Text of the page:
Book Reveals Harsh Reality of Arabic Women
Salwa Bakr, one of Egypt’s most respected novelists and short story writers / Yonhap
Arabic modern literature has been rarely introduced into Korean publications due to the lack of common values and its exotic background.
But ``The Golden Chariot,'' which has been recently published in Korean translated directly from Arabic, is drawing attention as it focuses on the Arabic women's lives under a male-dominated society.
Written by Salwa Bakr, one of Egypt's most respected novelists and short story writers, the book uses Arabic literary values weaving tales together into a contemporary ``Arabian Nights.''
Bakr, also known as a feminist, who visited Korea to attend a Korea-Arab literature forum from Nov. 17 to 18, said that she wants to
The Golden Chariot Doesn’t Ascend to Heavens Salwa Bakr; Translated by Kim Neung-woo from Arabic to Korean; Asia: 333 pp., 11,000 won
shed light on the male-dominated social system through literature.
``Women's stories in my novel are not only for the Arabic society but also for other societies as almost every civilization has grown based on the male-oriented system in agrarian culture. Particularly, the male-dominated system is prevalent in Asian countries. So I think that can win sympathy from my novel,'' Bakr said.
The novel revolves around 15 women in a prison in Egypt and the motives behind the crimes.
An Alexandrian woman Aziza is serving a life sentence for the murder of her mother's husband. She killed the man who seduced her, after her mother's death when he took another woman as his new wife despite his promises to Aziza.
In her cell, Aziza imagines a golden chariot to take her to heaven so that her wishes and dreams come true. But she decides to take other fellow prisoners who deserve a free ride to paradise. Aziza, who is described as a woman obsessed with such an illusion, listens to the stories of her fellow prisoners to select them to ride in the chariot.
Her fellow prisoners were imprisoned for various crimes, including murder, theft, and drug-dealing. Um Ragab is behind bars as she resorted to pick pocketing to support her children. Hana killed her husband one night by leaving on the gas after suffering abuse from him for 45 years as a sexual slave and domestic help. Azima, depicted as a tall woman, became a naddaba (professional mourner), then a vocal performer for religious celebrations and finally a popular singer. She killed her abusive lover. Huda is the 16-year-old youngest prisoner; Zaynab Mansur is well educated; while Shafiqa had been a beggar. Um al-Khayr was a peasant likened to a Pharaonic goddess, and Gamalat assaulted her sister's would-be boyfriend. Various characters in the prison who have suffered from harsh reality pushing them to have no choice but to commit a crime are all to get on board Aziza's golden chariot to the heavens.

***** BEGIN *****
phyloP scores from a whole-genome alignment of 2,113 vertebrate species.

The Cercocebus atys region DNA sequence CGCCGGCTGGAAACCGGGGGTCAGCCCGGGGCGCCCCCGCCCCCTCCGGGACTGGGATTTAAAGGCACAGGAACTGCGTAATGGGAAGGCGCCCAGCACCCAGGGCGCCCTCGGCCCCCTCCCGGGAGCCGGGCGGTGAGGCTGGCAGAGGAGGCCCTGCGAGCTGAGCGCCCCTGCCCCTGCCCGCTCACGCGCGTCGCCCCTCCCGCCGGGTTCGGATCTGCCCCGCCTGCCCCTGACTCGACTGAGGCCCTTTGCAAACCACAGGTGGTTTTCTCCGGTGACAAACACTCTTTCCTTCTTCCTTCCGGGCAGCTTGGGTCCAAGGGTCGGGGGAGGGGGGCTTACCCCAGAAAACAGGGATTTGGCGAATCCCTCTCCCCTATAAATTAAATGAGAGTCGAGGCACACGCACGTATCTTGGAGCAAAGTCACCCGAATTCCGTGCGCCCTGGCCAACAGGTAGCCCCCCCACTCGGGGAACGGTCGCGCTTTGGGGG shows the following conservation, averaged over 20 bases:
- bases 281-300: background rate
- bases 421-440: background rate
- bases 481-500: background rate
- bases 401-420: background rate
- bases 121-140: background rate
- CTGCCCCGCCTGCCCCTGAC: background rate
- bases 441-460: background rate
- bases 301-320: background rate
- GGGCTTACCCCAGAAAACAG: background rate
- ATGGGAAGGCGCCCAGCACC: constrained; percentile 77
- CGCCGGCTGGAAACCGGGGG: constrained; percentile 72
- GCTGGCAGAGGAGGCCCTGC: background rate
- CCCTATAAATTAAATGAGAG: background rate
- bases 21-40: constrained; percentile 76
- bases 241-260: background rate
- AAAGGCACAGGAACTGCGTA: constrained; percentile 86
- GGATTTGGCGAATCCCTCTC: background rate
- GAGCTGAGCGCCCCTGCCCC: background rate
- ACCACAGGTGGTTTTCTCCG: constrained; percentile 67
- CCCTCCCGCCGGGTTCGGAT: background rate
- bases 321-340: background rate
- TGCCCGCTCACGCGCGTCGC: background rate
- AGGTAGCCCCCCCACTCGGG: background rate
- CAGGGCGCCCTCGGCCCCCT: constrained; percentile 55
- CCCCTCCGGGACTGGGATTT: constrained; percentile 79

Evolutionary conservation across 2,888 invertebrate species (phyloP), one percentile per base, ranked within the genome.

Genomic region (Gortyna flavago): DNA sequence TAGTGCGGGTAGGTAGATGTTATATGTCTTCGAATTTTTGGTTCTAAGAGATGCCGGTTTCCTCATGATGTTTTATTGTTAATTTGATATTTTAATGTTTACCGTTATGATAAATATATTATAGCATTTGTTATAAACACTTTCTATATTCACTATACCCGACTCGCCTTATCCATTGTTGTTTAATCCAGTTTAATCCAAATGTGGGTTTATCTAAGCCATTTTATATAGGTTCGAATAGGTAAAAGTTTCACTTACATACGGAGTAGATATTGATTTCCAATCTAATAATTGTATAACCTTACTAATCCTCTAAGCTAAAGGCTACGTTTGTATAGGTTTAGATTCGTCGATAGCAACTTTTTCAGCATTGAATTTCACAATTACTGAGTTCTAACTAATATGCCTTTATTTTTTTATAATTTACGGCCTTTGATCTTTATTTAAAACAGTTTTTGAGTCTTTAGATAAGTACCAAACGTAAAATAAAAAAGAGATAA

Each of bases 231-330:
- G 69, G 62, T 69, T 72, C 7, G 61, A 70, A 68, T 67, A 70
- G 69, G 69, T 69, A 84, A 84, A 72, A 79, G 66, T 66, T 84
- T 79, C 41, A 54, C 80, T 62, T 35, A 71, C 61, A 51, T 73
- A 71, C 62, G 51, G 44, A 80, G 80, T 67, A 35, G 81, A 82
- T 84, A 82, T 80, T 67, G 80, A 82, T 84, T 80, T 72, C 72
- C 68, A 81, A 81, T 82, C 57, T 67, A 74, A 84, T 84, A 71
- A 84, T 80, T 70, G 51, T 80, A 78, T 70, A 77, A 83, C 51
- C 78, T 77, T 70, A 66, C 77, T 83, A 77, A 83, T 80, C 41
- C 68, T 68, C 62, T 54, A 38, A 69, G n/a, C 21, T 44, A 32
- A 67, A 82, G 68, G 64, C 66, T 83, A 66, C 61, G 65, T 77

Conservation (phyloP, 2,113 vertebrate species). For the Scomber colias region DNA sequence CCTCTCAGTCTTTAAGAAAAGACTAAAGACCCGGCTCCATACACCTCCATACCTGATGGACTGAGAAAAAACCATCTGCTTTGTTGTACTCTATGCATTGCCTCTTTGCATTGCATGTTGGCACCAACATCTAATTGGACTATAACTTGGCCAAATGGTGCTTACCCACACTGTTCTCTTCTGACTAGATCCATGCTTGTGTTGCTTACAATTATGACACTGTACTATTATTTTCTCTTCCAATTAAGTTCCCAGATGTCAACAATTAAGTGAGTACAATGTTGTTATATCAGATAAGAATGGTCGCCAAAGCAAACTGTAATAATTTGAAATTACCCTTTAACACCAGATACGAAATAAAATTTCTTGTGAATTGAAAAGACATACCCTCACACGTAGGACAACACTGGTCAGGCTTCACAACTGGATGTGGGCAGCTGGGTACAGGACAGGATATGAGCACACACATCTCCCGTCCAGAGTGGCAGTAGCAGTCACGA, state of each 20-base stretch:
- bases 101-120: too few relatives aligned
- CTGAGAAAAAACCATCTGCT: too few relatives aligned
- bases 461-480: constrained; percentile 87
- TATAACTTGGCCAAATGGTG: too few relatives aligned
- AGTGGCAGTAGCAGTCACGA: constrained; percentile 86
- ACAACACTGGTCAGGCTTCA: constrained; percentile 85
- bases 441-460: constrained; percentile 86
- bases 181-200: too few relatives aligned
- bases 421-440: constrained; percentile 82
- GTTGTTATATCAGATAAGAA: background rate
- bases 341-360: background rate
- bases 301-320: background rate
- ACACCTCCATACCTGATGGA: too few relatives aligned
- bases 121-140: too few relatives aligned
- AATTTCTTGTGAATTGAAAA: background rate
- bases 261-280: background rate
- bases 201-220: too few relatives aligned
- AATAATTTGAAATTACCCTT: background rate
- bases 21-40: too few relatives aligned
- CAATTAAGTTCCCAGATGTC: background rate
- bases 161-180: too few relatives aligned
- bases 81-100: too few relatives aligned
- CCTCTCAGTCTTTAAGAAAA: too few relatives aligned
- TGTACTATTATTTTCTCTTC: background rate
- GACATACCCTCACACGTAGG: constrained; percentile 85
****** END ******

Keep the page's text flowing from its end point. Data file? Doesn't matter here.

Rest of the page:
The novel focuses on how the women came to the prisons and the salvation they need, symbolized by the golden chariot.
But Aziza dies in the last chapter just as she prepares for the chariot's departure. As the novel's title suggests, the chariot does not ascend to the heavens.
It means rather than salvation through a golden chariot to the heavens imagined by Aziza in prison, the author suggests real-life salvation comes from the social and political change begun by the women themselves.
Bakr's is a sarcastic and cynical look at how women of different backgrounds ― some guilty and some innocent ― get together in prison. It is in line with her writing, which mostly depicts life at the grassroots of Egypt's culture, urging women to liberate themselves from poverty and inequality.
Through The Golden Chariot, readers are able to see the injustices of a transitional Arabic society. At the same time, it offers a glimpse of their yearning and longing for a better life. The author also depicts the difficulty that these societies face as honest means rarely solve anything.
Bakr has been concerned about repression in all spheres of Egyptian life and in particular the political sphere. However, she believes that both men and women can be liberated through the contribution of women's writing.
She says that Arabic is a male-dominated language and that ``women should create a language for themselves.''
She does not believe in conflict between men and women, but rather sees both genders as victims of traditional society.
Born in Cairo in 1949, the daughter of a railway worker, Bakr took a degree in business management in 1972 at Ain Shams University and in literary criticism in 1976 before embarking on a career in journalism.
Her short stories began to appear in the press during the 1970s and her work has been met with much critical acclaim.
By Chung Ah-young (email@example.com)